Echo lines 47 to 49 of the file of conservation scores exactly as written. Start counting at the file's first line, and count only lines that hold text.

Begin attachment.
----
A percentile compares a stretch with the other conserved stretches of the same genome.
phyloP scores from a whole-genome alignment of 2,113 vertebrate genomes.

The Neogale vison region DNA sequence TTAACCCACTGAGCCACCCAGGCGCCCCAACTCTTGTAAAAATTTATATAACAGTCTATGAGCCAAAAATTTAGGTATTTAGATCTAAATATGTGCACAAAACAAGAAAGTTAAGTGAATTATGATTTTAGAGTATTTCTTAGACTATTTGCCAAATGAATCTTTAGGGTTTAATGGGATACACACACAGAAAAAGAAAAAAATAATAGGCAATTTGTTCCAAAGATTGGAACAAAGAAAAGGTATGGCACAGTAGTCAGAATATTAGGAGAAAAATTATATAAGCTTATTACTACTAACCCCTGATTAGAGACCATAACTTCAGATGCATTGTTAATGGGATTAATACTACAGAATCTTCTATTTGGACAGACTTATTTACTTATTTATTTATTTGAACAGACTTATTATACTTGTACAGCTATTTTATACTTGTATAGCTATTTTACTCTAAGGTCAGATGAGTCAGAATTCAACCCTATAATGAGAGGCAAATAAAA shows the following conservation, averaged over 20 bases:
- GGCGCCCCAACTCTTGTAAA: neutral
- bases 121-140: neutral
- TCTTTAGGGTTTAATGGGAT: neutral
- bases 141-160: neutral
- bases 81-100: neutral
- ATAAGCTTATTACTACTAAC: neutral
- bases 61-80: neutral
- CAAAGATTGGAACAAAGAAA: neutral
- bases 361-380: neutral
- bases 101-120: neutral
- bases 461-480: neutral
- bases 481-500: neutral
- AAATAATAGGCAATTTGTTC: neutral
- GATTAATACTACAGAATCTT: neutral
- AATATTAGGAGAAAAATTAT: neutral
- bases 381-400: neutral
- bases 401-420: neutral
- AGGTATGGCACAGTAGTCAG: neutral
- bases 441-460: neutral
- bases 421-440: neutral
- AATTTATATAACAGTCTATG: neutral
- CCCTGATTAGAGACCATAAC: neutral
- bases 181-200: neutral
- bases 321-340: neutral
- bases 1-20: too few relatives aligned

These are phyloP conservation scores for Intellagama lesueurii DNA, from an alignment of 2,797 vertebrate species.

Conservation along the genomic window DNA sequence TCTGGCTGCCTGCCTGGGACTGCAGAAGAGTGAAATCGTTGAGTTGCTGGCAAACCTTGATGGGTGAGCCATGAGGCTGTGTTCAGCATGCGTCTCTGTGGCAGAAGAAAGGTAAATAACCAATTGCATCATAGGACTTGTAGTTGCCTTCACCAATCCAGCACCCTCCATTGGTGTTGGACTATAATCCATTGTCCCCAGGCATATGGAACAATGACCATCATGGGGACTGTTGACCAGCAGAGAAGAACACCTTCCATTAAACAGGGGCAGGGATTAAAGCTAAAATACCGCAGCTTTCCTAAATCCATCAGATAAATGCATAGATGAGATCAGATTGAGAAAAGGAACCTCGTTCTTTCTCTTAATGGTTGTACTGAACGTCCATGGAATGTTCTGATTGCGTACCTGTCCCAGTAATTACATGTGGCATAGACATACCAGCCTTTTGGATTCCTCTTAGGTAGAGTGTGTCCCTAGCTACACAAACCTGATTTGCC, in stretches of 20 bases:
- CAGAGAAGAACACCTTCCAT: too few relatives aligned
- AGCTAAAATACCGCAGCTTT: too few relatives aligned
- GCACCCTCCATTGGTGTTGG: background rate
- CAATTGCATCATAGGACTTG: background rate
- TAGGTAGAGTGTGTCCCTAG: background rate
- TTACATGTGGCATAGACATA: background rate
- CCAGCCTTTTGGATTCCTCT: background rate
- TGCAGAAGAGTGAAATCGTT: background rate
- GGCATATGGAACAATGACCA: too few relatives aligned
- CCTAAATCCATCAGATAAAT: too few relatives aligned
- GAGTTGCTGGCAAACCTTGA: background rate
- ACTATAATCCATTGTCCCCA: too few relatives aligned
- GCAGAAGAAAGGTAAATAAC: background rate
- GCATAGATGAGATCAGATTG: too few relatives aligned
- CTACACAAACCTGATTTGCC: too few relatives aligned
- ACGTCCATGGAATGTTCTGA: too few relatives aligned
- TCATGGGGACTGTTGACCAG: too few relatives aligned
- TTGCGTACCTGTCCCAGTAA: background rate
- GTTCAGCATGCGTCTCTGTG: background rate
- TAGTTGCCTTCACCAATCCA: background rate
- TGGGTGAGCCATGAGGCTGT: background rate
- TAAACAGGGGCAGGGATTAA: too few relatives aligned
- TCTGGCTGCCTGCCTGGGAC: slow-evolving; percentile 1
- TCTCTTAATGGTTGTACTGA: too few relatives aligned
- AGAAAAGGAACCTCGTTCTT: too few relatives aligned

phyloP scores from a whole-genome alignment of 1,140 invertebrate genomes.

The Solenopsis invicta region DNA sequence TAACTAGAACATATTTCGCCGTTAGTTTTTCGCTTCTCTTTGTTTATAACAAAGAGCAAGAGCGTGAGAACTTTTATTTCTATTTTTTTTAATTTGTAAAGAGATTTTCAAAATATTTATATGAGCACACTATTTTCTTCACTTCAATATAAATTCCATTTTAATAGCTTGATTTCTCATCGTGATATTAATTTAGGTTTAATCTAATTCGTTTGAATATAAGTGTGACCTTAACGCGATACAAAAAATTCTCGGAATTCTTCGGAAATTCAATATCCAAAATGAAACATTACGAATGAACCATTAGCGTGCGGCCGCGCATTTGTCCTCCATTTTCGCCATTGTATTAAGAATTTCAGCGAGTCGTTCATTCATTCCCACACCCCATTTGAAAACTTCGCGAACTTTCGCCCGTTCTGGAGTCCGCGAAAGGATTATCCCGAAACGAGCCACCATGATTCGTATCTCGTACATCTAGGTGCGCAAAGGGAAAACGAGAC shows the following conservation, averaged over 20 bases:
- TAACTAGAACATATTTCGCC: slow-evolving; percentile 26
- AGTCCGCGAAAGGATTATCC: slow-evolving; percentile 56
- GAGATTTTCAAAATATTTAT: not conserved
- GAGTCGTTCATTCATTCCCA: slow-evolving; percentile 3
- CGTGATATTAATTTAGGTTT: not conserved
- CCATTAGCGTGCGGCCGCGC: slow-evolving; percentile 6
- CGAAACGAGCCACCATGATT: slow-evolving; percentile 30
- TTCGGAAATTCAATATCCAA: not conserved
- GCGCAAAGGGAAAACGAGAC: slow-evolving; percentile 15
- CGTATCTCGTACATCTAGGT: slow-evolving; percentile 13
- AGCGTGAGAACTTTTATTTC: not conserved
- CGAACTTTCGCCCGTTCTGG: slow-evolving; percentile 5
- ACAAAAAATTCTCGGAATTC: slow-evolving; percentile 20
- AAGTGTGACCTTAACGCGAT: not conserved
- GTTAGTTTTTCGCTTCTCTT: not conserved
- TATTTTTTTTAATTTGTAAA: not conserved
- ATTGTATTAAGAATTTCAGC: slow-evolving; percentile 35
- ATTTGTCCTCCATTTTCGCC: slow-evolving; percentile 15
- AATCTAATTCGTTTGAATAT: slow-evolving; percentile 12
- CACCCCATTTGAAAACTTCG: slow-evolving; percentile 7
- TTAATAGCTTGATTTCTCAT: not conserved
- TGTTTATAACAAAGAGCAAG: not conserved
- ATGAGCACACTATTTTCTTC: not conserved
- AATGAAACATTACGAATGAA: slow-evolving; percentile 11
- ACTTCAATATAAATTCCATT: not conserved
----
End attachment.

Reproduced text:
- TCATGGGGACTGTTGACCAG: too few relatives aligned
- TTGCGTACCTGTCCCAGTAA: background rate
- GTTCAGCATGCGTCTCTGTG: background rate